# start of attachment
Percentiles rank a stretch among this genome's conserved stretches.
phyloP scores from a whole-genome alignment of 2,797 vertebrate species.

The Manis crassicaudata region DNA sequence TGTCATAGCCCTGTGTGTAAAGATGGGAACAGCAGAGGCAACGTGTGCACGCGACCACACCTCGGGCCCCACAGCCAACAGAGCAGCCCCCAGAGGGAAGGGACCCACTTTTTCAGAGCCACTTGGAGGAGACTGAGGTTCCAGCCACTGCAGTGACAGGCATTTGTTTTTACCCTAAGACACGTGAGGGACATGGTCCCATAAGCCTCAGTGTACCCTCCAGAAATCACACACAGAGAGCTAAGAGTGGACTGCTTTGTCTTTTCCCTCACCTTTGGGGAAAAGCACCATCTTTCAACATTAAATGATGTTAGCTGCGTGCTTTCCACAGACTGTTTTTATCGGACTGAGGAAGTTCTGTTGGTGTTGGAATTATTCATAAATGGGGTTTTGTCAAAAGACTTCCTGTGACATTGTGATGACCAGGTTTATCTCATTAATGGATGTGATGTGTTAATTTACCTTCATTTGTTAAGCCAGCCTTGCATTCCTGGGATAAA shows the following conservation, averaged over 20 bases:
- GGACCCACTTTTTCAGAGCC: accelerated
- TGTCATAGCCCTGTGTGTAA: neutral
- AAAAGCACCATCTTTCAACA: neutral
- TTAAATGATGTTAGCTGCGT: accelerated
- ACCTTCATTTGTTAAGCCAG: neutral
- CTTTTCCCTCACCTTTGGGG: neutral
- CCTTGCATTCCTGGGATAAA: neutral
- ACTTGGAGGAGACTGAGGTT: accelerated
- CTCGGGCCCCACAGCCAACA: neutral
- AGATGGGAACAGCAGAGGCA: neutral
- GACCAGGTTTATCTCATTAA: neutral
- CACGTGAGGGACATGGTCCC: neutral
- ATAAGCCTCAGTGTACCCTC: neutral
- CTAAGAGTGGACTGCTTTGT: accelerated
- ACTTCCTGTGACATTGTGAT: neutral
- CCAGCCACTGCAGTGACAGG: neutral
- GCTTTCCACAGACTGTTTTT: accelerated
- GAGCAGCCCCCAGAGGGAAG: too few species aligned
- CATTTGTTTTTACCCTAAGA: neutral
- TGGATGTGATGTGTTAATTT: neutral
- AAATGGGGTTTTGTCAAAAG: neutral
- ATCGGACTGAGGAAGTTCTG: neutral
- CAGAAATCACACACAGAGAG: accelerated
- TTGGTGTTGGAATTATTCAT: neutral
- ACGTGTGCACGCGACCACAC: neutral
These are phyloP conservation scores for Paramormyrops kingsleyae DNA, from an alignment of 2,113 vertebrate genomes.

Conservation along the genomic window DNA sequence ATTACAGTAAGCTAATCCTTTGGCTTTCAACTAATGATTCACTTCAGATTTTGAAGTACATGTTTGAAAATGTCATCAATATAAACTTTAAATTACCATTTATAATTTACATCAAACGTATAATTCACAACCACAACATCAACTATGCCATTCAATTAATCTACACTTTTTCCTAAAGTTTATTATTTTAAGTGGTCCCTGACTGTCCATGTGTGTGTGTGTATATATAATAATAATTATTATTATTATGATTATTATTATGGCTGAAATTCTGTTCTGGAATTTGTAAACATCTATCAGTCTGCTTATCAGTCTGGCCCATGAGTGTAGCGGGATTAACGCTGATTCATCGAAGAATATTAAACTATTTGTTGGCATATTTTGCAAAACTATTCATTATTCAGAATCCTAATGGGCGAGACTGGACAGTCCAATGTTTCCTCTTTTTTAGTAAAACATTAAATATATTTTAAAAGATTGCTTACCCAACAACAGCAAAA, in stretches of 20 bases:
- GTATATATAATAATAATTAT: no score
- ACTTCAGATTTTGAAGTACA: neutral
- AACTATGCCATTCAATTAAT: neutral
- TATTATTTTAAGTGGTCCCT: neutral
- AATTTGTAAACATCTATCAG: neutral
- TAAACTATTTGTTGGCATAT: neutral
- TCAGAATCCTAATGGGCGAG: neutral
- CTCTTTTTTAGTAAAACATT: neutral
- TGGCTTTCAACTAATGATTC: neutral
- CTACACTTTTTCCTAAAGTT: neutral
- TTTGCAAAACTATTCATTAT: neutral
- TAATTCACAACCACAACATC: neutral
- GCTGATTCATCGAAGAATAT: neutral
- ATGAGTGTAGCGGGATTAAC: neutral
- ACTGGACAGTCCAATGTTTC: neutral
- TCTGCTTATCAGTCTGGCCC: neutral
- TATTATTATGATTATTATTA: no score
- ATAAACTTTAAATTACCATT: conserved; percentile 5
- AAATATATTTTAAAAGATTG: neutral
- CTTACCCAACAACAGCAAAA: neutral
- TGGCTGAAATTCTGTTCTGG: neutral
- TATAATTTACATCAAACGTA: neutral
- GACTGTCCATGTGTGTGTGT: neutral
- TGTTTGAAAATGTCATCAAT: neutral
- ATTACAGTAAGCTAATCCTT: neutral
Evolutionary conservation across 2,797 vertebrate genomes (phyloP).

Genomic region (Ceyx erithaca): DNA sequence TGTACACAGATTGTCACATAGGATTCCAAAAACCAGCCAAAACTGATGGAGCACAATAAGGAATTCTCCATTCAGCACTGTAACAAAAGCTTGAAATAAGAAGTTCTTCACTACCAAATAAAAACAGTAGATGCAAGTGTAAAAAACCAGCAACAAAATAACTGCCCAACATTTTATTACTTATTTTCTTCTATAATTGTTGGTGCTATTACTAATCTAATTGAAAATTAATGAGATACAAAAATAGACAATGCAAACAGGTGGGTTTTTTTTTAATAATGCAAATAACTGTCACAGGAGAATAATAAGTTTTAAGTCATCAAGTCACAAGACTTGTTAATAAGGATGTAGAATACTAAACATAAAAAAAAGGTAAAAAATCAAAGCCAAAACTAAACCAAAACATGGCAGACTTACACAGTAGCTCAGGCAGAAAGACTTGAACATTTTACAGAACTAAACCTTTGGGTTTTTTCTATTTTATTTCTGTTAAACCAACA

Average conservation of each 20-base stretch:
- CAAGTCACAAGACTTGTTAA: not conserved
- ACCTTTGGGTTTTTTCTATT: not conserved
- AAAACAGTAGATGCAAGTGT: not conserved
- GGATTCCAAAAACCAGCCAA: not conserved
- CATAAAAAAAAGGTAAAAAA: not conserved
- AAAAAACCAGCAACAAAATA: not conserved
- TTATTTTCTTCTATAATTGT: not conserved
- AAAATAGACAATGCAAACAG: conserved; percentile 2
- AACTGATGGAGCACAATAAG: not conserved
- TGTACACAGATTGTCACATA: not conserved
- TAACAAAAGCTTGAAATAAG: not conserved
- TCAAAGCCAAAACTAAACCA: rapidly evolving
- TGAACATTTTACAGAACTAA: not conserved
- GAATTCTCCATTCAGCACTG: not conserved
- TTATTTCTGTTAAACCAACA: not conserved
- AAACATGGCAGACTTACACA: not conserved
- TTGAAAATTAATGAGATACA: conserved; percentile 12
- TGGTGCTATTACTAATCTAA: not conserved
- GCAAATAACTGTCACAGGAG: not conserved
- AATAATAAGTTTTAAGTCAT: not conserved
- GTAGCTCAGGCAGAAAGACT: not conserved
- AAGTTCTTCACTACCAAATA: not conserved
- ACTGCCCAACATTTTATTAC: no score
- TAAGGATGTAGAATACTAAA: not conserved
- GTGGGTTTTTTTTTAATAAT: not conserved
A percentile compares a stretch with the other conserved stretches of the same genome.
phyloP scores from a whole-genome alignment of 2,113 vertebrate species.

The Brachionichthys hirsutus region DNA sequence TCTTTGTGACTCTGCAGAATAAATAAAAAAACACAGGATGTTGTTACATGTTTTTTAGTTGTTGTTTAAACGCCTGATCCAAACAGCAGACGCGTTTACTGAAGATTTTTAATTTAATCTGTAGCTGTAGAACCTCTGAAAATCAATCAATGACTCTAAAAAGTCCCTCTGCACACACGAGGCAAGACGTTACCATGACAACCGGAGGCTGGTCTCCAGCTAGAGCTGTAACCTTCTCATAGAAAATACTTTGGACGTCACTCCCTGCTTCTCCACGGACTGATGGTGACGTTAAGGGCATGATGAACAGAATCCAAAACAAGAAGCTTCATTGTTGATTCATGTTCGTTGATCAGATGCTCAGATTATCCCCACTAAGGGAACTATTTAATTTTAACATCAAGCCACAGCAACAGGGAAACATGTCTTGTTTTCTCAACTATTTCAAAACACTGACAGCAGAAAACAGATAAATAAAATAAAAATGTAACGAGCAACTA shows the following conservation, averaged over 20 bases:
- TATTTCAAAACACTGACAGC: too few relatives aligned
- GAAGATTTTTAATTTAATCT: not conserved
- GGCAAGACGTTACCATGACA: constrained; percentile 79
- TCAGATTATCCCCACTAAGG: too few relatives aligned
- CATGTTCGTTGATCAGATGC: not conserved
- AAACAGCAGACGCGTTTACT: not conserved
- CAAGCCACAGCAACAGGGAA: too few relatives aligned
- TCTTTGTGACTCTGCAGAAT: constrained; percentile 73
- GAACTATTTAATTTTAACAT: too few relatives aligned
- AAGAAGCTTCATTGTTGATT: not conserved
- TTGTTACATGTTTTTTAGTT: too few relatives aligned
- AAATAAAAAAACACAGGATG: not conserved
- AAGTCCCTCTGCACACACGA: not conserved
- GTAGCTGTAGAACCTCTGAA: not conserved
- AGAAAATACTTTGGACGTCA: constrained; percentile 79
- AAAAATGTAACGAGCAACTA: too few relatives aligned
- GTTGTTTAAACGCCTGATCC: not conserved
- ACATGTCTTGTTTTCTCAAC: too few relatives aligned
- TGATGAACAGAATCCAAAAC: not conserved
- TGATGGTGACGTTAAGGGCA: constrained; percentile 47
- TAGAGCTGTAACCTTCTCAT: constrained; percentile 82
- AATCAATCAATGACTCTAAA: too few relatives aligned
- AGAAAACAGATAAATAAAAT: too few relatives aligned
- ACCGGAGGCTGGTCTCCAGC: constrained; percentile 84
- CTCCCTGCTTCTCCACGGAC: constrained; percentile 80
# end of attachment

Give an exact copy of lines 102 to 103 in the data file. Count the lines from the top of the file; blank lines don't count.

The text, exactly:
- AAAAATGTAACGAGCAACTA: too few relatives aligned
- GTTGTTTAAACGCCTGATCC: not conserved